Sonoma County is growing a new variety of farmers. With organizations like the Sebastopol Grange and The Farmers Guild educating community members and advocating for small farms, the seeds of change within local food systems are being planted.
Information is power, and people know much more about where their food comes from as well as the effect of big business in agriculture and its stronghold on our food systems. Executive Director of The Farmers Guild Evan Wiig is one of a handful of people working to restructuring this arrangement and educating others on healthier connections to our food.
“Our food system has been somewhat commandeered and co-opted by an incredibly large agri-business monopoly,” Wiig said. “So there is an interest from people in how to re-create local food economies, in how to be more innovative, small scaled and more community minded.”
With the cost of land rising in Sonoma County and food prices not keeping up, Wiig said and young farmers today are faced with challenges that their ancestors did not. A young farmer today cannot buy land, farm in the same way or start a farm the way farmers did 30 to 50 years ago.
“Everything that farmers were doing in the 70s is illegal today. The regulations are not the same,” Wiig said. “The food safety regulations, the cost of land, the cost of labor and processing have sky rocketed and become so much more complex that today you need to start with several million dollars just to get started.”
Wiig said one of the ways for young farmers to start out is to start small. A group that supports farmers with access to capital and land leasing is California FarmLink and has helped over 3,000 farmers and ranchers throughout the state since 1999.
Caiti Hachmyer owner of Red H Farms agrees with Wiig that FarmLink does good work for small farms and leasing to new farmers is important, and she said it is now time to go even further in the discussion. Hachmyer believes it’s important to talk about the transfer of land and the ability of young people to access it in a long-term ownership capacity.
“Even if I can find land to rent, the investment that I’m going to put into that land is never going to make as much sense as if I can actually own that land,” Hachmyer said.
Another test is while most of the farmers now going into their retirement, farms are either going to corporations or consolidating with other larger farms. Hachmyer said we need to find other ways to transition that land to the younger generation of farmers. It is less about leasing, she said, and more important to talk about creating programs where young farmers can have subsidized land ownership.
“For instance, the way we have subsidized housing programs in the cities where an apartment is built and a certain number has to be sold below market rate,” Hachmyer said. “I think we need to figure something like that out for farmland because having farmers rent land is not enough to actually create a viable farming population.”
The goal, Wiig said, is to create community and agriculture resilience. The Farmers Guild created a program called Follow the Rooster, which allows anyone interested to pledge an action towards the cause. Wiig said the actions people can do to support a resilient food economy is not that simple but they are important.
“Buying from a small farmer in their first five years is very important,” Wiig said. “Join a Community Supported Agriculture (CSA) organization in your town or lease your land to a new farmer. We need incubation, so if you have 3 acres, lease it to a young farmer. In exchange, you get fresh vegetables delivered to your doorstep every single day.”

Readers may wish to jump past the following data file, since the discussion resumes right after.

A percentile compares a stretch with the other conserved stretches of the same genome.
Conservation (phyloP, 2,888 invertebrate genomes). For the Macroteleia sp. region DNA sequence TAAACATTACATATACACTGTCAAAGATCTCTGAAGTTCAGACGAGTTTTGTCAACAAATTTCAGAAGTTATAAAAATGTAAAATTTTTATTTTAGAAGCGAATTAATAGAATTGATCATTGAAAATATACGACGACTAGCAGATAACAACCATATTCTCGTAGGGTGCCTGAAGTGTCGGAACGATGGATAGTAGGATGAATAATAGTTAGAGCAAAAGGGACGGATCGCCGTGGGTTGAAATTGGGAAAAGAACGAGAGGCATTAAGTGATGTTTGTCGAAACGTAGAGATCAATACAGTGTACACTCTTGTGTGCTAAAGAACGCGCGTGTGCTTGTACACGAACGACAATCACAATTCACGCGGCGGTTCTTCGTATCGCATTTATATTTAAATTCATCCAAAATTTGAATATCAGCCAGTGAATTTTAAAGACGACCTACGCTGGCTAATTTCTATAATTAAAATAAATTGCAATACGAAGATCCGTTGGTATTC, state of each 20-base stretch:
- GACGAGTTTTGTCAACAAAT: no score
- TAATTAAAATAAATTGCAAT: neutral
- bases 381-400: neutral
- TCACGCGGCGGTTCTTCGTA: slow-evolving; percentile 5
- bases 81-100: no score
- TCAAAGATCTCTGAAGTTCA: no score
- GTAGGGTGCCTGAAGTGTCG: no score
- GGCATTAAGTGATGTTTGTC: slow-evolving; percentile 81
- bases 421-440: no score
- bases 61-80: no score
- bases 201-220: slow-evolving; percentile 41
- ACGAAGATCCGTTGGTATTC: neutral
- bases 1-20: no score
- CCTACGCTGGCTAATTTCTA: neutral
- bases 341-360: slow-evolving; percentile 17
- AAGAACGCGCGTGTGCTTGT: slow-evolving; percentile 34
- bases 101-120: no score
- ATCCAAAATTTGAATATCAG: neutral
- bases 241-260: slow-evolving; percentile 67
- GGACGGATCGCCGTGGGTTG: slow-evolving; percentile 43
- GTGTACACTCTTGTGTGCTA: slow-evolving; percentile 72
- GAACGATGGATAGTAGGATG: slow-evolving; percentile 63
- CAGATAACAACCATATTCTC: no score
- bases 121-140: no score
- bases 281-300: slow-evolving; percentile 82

Although the picture may look bleak for farmers, there are solutions Wiig said. These solutions are entrenched through communities joining in innovative ways. According to Wiig, collaboration between organizations and the blending of beliefs is necessary as well as the continued education to the public and advocacy of small farming in our communities.
Buying locally is definitely important, Wiig said and knowing what that means is imperative. A perfect example, he said, is the circular ‘eat local’ signs on businesses, which are not serving locally grown food, but are a locally owned business. The other distinction is knowing what food grows better in certain areas. A tomato in Bodega Bay is not always going to be better than a tomato in Santa Rosa, which has better tomato weather.
“You don’t have to be an uber localist,” Wiig said.
The Farmers Guild meets at the Sebastopol Grange every first Tuesday of the month to share food, skills and ideas. With a goal to collectively strive toward the economic viability of agriculture as well as to create social networks necessary to attract, cultivate and sustain a new generation ready to work the land, the gatherings are an ideal place to build like-minded community.
Sebastopol Grange member Jeanna Collette said the gatherings of young farmers is a great place for the community to relax, break bread and soak in local news and innovative ideas around agriculture. Collette said there is a place for farmers and people who want to grow their own food at home.
“I’m a young mother and so not only am I growing a garden, but I am growing a family,” Collette said. “The Grange has seeds in the soil and seeds in family. The meetings feed me in a different way then a farmer does, but we all eat at the same table.”
The meetings create a family and a community, Collette said and provide a rich educational source for young farmers. Anyone wanting to know more about anything connected to agriculture and food, Collette said will find answers.
“It’s a powerful testimony to people connecting. We meet, we talk about what we want to learn about and collectively find resources to make it happen,” Collette said. “It’s a wonderful container for the community.”